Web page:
What is in this article?:
• The short-term result of all the rain in 2013 will be total crop losses in some cases, yield reductions in others and surprisingly little damage in some fields.
• But nobody really knows the long-term impact.
GROWERS, Bud Bowers and son Corrin Bowers in Luray, S.C., lost several hundred acres of cotton to the record rainfall this year.
Never caught up
“The result was some growers got behind on their fungicide program and just never caught up,” he says.
In some cases growers faced physiological problems on crops that they had never seen before. Stem split on peanuts, which was most likely caused indirectly by the excessive rainfall, showed up sporadically in peanut fields in the Southeast.
Some fields in Georgia were leveled by the phenomena and a few in South Carolina.
In North Carolina, a number of soybean growers reported burn on plants they couldn’t explain. In some cases, says North Carolina State Plant Pathologist Steve Koenning, the burn was likely caused by physiological conditions within the plant.
Soybeans in several areas hit by excessive rainfall this summer exhibited a symptom referred to as “Physiological Scorch”.
When there is extensive chlorosis (yellowing) between the veins of the leaf, or necrosis (dead tissue) between the veins, which may occur on the top of the plant or throughout the plant, plant pathologists refer to this symptom as physiological scorch.
This burning, or scorching of plant leaves, typically occurs when the roots and vascular system aren’t effectively doing their job, such as when root and/or stem pathogens restrict the vascular system when soybean is in the reproductive phase, especially during pod filling.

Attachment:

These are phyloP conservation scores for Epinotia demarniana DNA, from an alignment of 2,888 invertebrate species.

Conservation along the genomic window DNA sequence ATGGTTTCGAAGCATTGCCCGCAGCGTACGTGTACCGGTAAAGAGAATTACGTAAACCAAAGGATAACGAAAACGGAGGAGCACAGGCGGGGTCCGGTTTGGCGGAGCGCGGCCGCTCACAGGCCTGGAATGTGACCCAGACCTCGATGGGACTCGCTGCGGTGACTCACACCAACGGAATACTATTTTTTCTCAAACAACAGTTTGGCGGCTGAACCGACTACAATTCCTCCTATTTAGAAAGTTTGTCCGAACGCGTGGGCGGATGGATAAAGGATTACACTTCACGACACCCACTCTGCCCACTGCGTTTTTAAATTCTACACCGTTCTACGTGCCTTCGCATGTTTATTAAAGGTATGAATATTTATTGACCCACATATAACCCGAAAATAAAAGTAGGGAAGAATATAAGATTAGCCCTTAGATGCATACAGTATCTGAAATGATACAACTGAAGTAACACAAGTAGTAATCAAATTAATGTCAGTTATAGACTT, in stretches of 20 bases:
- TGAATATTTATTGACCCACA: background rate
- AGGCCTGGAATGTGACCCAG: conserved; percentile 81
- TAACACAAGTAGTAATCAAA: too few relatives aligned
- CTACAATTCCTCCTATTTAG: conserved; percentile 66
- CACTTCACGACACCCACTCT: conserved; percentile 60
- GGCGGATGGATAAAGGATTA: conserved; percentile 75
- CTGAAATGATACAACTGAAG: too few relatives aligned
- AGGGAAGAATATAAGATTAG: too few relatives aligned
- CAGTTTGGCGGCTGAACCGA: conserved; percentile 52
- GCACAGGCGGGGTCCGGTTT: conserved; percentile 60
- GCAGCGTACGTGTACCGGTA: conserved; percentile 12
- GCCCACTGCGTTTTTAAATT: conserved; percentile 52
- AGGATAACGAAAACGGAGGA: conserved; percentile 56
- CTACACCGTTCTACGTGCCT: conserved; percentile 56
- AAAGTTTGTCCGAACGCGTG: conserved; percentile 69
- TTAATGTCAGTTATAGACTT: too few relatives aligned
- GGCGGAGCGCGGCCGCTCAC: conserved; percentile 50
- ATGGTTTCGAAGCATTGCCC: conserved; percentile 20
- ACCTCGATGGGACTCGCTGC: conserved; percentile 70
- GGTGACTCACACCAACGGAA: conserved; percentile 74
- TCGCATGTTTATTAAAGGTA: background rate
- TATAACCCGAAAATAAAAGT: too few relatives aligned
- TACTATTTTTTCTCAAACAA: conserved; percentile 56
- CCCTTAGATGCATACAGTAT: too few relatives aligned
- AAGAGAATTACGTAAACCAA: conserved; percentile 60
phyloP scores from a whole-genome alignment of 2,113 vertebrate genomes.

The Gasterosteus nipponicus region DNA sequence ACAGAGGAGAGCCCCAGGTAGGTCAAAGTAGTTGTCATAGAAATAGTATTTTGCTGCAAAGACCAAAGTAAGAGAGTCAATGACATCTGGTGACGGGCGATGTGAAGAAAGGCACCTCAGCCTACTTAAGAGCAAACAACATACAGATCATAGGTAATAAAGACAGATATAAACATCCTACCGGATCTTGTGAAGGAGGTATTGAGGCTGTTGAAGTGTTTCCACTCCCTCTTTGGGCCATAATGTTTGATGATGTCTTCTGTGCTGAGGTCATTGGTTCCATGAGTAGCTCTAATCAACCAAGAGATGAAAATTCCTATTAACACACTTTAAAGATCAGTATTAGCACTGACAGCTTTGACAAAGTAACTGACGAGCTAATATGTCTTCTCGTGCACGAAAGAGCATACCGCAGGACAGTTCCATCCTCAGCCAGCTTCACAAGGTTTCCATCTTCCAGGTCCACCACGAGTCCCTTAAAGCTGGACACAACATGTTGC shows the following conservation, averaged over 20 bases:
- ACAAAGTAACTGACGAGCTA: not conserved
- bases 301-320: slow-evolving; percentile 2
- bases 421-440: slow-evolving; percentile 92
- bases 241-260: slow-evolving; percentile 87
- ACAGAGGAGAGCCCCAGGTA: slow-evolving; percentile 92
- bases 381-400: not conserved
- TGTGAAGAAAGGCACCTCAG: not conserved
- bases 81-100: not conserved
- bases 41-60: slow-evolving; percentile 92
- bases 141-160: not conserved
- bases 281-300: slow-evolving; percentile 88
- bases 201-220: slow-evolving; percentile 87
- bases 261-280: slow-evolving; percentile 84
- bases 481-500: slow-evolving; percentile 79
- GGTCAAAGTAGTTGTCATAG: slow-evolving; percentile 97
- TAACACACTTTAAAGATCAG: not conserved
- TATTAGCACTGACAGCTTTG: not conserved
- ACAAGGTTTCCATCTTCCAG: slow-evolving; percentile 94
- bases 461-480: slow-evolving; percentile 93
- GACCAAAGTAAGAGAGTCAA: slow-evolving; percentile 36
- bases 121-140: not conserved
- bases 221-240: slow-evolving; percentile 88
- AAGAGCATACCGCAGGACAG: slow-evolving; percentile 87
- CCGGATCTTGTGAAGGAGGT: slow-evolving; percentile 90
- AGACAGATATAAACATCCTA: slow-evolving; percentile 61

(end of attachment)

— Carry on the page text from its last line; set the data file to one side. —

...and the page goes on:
“We suspect in some cases no disease may be involved or specifically to blame for these symptoms. Wet or saturated soils through much of the state have resulted in root systems that are poorly developed.
“What we view as a ‘burning up of the plant’ is really just the plant response to a water and nutrient shortage when demand is greatest.
“Once plants enter the reproductive stage, they will add only a few new roots and will not replace those that have died, thus the plant is limited in what it can do,” Koenning says.
The third star on the usual pest threat list, insects, likewise took advantage of the record rainfall to create some ill-timed, if not unusual problems for growers in the Upper Southeast.
Though all crops seemed to be hit with their share of insect problems this year, perhaps cotton was hit hardest. The crop was late-planted and late-maturing and perhaps more than any other of the region’s main commodities, affected by the prolonged rainfall and cool, damp weather.
Growers like Estill, S.C., cotton and peanut grower Doug Jarrell didn’t really need any additional problems with his cotton. Jarrell and his father have been growing crops in their little corner of southeast South Carolina all their lives.